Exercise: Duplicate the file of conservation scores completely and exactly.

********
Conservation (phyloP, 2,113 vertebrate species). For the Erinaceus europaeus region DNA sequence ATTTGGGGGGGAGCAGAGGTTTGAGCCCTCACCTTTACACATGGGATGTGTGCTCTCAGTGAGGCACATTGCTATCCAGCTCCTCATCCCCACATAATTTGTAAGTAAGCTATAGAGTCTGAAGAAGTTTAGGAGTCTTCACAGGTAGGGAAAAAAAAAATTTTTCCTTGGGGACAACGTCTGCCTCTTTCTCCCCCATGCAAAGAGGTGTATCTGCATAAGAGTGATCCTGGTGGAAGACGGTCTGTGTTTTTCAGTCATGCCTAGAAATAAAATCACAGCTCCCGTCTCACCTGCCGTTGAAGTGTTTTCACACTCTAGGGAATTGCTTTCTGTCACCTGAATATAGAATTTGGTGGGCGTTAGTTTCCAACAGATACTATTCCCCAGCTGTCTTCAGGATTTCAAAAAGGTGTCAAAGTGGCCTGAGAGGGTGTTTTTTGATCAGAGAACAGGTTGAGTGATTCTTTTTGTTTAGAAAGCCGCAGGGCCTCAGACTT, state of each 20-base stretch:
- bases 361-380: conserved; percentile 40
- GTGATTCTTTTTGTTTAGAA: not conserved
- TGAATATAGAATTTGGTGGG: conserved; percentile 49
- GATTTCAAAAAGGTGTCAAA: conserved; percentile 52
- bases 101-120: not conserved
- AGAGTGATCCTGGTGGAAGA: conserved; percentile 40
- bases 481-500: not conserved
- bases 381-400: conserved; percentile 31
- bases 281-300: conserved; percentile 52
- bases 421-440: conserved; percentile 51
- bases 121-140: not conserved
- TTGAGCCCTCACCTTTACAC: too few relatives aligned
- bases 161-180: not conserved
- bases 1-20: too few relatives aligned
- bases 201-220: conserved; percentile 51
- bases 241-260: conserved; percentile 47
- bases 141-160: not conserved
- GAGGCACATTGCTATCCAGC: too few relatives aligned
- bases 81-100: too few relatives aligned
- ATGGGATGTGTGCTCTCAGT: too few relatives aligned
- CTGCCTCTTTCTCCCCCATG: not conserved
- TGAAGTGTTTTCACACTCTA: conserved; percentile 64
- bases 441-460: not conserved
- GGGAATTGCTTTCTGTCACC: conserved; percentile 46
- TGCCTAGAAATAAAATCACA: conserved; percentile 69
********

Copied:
Conservation (phyloP, 2,113 vertebrate species). For the Erinaceus europaeus region DNA sequence ATTTGGGGGGGAGCAGAGGTTTGAGCCCTCACCTTTACACATGGGATGTGTGCTCTCAGTGAGGCACATTGCTATCCAGCTCCTCATCCCCACATAATTTGTAAGTAAGCTATAGAGTCTGAAGAAGTTTAGGAGTCTTCACAGGTAGGGAAAAAAAAAATTTTTCCTTGGGGACAACGTCTGCCTCTTTCTCCCCCATGCAAAGAGGTGTATCTGCATAAGAGTGATCCTGGTGGAAGACGGTCTGTGTTTTTCAGTCATGCCTAGAAATAAAATCACAGCTCCCGTCTCACCTGCCGTTGAAGTGTTTTCACACTCTAGGGAATTGCTTTCTGTCACCTGAATATAGAATTTGGTGGGCGTTAGTTTCCAACAGATACTATTCCCCAGCTGTCTTCAGGATTTCAAAAAGGTGTCAAAGTGGCCTGAGAGGGTGTTTTTTGATCAGAGAACAGGTTGAGTGATTCTTTTTGTTTAGAAAGCCGCAGGGCCTCAGACTT, state of each 20-base stretch:
- bases 361-380: conserved; percentile 40
- GTGATTCTTTTTGTTTAGAA: not conserved
- TGAATATAGAATTTGGTGGG: conserved; percentile 49
- GATTTCAAAAAGGTGTCAAA: conserved; percentile 52
- bases 101-120: not conserved
- AGAGTGATCCTGGTGGAAGA: conserved; percentile 40
- bases 481-500: not conserved
- bases 381-400: conserved; percentile 31
- bases 281-300: conserved; percentile 52
- bases 421-440: conserved; percentile 51
- bases 121-140: not conserved
- TTGAGCCCTCACCTTTACAC: too few relatives aligned
- bases 161-180: not conserved
- bases 1-20: too few relatives aligned
- bases 201-220: conserved; percentile 51
- bases 241-260: conserved; percentile 47
- bases 141-160: not conserved
- GAGGCACATTGCTATCCAGC: too few relatives aligned
- bases 81-100: too few relatives aligned
- ATGGGATGTGTGCTCTCAGT: too few relatives aligned
- CTGCCTCTTTCTCCCCCATG: not conserved
- TGAAGTGTTTTCACACTCTA: conserved; percentile 64
- bases 441-460: not conserved
- GGGAATTGCTTTCTGTCACC: conserved; percentile 46
- TGCCTAGAAATAAAATCACA: conserved; percentile 69